Innes wrote I Must Be In Love, a song that sounded like a 1965-era Lennon & McCartney composition, for a sketch that spoofed The Beatles’ film A Hard Day’s Night, and The Rutles were born. But what gave them a life was the sketch being transmitted later on America’s NBC Saturday Night (soon to become Saturday Night Live), a satirical comedy show whose clued-up audience were familiar with the cult British comedy Monty Python’s Flying Circus. As a vehicle for comic actors such as Dan Ackroyd, Bill Murray and John Belushi, “Saturday Night Live was the flagship satire show”, said Innes. 

In January 1976, US concert promoter Bill Sargent offered The Beatles $50 million to reunite. A few months later, fellow promoter Sid Bernstein placed a full-page advert in The New York Times offering them $230 million to re-form for a one-off charity concert. “So Saturday Night Live had this running gag about The Beatles reunion story,” explained Innes.

In April, the show’s producer, Lorne Michaels, appeared in a sketch where he offered The Beatles $3,000 to reunite. “All you have to do is sing three Beatles songs,” he said. “‘She loves you, yeah, yeah, yeah…’” That’s $1,000 right there. You know the words – it’ll be easy.” Apparently, Lennon and McCartney watched the programme in Lennon’s New York apartment, and even considered turning up at the studio for fun. 

At the time, though, McCartney’s post-Beatles group Wings had just enjoyed a US No.1 album with Wings At The Speed Of Sound. Although McCartney, Lennon and George Harrison had all contributed songs to Ringo Starr’s new solo album, Ringo’s Rotogravure, there would be no reunion. “As of now, no Beatles!” an exasperated Starr told the press. “We just don’t need it.” 

However, George Harrison gamely appeared on NBC Saturday Night in a skit in which he accepted Lorne Michaels’s offer and tried to keep the $3,000 himself. Shortly after, Eric Idle kept the gag going further by appearing on the show. “The joke was that Eric couldn’t get The Beatles, but he could get The Rutles for three-hundred dollars,” said Innes. “So they showed The Rutles sketch from Rutland Weekend Television.” 

The clip of The Rutles performing Innes’s I Must Be In Love prompted an incredible response. “The mailbag the following week was ludicrous,” he said. “People were sending in Beatles LPs with ‘The Beatles’ crossed out and ‘The Rutles’ written instead.” Innes was convinced that this astonishing reaction was driven mainly by the American public’s desire for a Beatles reunion and their willingness to embrace a little make-believe.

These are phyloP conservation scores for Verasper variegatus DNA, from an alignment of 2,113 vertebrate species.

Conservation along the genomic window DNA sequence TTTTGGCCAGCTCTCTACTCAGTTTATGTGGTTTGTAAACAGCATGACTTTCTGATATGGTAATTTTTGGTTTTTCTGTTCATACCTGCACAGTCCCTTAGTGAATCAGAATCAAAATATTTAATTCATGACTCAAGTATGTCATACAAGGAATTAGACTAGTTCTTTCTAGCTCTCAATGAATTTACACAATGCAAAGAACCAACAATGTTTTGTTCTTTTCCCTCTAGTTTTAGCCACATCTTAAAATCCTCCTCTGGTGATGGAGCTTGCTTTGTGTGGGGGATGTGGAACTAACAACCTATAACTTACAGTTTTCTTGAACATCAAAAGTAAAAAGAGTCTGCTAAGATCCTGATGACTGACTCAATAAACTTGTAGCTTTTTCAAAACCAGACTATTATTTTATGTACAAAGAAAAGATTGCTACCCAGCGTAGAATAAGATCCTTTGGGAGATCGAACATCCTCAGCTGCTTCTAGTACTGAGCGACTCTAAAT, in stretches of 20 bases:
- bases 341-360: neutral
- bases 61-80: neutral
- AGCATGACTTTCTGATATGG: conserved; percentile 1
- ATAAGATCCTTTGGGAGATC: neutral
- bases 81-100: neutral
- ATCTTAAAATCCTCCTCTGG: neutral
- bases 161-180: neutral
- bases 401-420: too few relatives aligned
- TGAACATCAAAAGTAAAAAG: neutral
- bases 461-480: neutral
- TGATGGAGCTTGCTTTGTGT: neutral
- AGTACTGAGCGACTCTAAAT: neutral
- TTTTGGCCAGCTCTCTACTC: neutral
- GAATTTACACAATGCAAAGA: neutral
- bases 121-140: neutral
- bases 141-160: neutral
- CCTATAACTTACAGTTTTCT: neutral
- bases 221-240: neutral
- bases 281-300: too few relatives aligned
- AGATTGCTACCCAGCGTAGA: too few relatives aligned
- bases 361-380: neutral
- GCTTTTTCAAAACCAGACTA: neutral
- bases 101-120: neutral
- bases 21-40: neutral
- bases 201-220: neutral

“The Beatles were never going to get back together,” he said. “But The Rutles allowed the American public to pretend and to play a kid’s game, with air guitars or cricket bats as guitars. It was getting so silly with these Beatles reunion offers that someone needed to do something sillier.” 

A year later, NBC had stumped up the money for Innes and Idle to make All You Need Is Cash, a film telling The Rutles’ story. “You could never do something like that today,” said Innes. “Put together an idea on a couple of sheets of A4, give it to a TV programmer and say: ‘We want to do this.’ It wouldn’t happen.” 

Stranger still, after getting the money from NBC, Eric Idle persuaded Harrison to appear in the film. “There was a social connection between George and Eric, but it went deeper than that,” maintained Innes. “George was the first one to leave The Beatles and it was very painful for him. He thought there was a sunnier way to tell the story.” 

If Harrison thought The Rutles would present a sugar-coated version of The Beatles’ tale, then he was mistaken. Harrison authorised The Beatles’ ‘fixer’, Neil Aspinall, to provide Innes and Idle with the candid interview footage that later turned up in 1996’s The Beatles Anthology

When it reached the part where Beatles manager Brian Epstein died from an accidental drug overdose in 1967, the story went downhill. “We both suddenly went, ‘Oh,’” admitted Innes. “Because after that they all start suing each other and the story becomes a tragedy. We had to make it funnier, because people didn’t want to believe that was how The Beatles had ended.”

Despite Innes’s belief that “The Rutles made The Beatles’ story nicer than it was”, what makes All You Need Is Cash such an enduring film is the way it skewers the pretension and absurdity of the music business. Innes and Idle also didn’t flinch from parodying every aspect of The Beatles’ story and its many characters. 

Brian Epstein, the homosexual former record shop manager who became The Beatles’ manager, was the inspiration for The Rutles’ Leggy Mountbatten, “a retail chemist from Bolton who’d lost a leg in the closing overs of World War Two” and who was attracted to the band because of their tight trousers. 

Meanwhile, Epstein’s successor, hard-nosed US businessman Allen Klein, who would later serve jail time for tax evasion, ‘became’ Ron Decline, played by John Belushi. “Anyone was free to inspect his books,” claimed the voiceover, “but no one could find his accounts.” 

For the film, The Rutles replaced their original ‘George Harrison’, actor David Battley, with former Beach Boy Ricky Fataar. Innes, meanwhile, wrote an album’s worth of songs that spoofed every Beatles era: from the sunny beat pop of Help! (in The Rutles’ case, Ouch!) to the 12-bar blues rock of Get Back (Get Up And Go), via A Day In The Life’s saucereyed psychedelia (Cheese And Onions). 

Innes, Fataar, John Halsey and guitarist Ollie Halsall (Halsey’s bandmate in the prog-rock group Patto) performed the music on the soundtrack. But although Idle ‘played’ Paul McCartney – or rather The Rutles’ Dirk McQuickly – he didn’t sing or play on any of the songs – something that would later contribute to the friction between him and Innes.